Developing in Unity, you need to live in two worlds – the Unity Editor and your C# editor. If you want to debug your game, you need to set breakpoints in your C# script files. When hit, the entire Unity Editor environment is stopped – the native game engine as well as the managed C# scripts running both your game and the editor itself.
You can then use the debugger to inspect your call stack, look at and change values of fields and variables and even evaluate expressions. Rider automatically shows you the active scene and all game objects on it.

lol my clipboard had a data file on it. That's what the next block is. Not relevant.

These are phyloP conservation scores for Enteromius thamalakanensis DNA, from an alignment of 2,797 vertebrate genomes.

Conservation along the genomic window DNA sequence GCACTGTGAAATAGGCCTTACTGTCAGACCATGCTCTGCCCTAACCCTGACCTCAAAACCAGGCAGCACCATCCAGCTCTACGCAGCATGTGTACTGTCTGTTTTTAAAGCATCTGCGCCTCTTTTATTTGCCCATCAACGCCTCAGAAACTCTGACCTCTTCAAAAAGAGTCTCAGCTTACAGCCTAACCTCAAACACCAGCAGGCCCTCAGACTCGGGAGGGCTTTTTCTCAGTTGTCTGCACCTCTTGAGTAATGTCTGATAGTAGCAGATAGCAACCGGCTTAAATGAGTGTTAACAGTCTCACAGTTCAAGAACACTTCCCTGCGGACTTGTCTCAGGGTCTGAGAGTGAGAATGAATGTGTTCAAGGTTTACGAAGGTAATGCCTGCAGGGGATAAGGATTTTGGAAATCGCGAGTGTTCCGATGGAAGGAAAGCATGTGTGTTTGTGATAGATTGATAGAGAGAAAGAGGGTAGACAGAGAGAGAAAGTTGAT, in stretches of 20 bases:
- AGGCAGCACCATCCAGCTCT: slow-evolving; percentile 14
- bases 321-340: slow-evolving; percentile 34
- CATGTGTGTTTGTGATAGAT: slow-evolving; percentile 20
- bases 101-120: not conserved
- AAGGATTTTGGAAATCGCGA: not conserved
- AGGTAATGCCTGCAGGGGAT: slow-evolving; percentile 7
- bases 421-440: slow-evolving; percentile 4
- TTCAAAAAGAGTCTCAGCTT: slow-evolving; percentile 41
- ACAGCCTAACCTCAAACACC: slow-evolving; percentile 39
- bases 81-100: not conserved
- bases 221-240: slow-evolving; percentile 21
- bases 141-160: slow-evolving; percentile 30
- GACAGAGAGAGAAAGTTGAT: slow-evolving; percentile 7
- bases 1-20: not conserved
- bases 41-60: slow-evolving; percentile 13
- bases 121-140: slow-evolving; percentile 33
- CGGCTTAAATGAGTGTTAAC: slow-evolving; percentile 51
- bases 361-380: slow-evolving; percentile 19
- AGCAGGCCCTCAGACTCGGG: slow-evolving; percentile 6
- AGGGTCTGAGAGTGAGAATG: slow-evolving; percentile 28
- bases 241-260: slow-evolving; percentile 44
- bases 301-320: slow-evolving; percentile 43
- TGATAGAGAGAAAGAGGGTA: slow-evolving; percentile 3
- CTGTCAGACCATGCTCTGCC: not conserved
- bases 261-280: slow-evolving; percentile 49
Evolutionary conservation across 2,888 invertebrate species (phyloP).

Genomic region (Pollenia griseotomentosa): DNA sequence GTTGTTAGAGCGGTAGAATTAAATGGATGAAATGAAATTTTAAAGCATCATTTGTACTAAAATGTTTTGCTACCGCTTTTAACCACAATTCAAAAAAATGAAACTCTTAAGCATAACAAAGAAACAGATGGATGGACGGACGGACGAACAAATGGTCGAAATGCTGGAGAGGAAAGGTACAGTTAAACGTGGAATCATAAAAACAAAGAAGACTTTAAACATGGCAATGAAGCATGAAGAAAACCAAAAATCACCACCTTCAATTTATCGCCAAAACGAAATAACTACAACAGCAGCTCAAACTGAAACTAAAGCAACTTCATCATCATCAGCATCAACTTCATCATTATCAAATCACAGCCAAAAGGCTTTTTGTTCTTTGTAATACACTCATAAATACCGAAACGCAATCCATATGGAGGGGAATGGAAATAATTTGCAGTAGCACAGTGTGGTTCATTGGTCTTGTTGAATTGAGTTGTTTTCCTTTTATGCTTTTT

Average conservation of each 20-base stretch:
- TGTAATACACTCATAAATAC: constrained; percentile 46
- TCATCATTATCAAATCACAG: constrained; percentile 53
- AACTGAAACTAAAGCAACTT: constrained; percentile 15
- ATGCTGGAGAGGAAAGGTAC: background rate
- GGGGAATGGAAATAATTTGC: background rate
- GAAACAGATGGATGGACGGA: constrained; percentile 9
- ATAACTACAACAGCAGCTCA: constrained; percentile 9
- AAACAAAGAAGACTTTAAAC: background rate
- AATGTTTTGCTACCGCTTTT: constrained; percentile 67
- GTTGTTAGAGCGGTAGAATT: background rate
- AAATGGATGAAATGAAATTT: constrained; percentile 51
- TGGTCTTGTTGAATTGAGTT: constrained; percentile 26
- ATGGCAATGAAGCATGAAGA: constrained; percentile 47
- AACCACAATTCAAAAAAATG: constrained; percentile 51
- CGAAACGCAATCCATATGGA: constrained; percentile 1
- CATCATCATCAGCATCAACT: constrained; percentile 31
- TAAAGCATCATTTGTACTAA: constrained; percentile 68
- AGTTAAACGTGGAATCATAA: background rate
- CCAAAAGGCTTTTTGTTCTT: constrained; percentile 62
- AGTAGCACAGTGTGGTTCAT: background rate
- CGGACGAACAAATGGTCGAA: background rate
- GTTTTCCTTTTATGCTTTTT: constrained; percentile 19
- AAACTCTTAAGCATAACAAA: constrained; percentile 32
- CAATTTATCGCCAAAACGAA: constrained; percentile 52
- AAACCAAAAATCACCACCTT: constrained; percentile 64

While debugging, you can’t use the Unity Editor to select or move game objects. However, Rider comes with a second type of breakpoint: the pausepoint.
Set a pausepoint in code, and when hit, it puts the Unity Editor into pause mode at the end of the current frame. The Editor is still fully responsive. You can’t look at values in Rider’s debugger, but you can now use the Unity Editor to select game objects, view the Inspector, change values and move objects around. When you’re done, just click the pause button in the Editor to continue playing.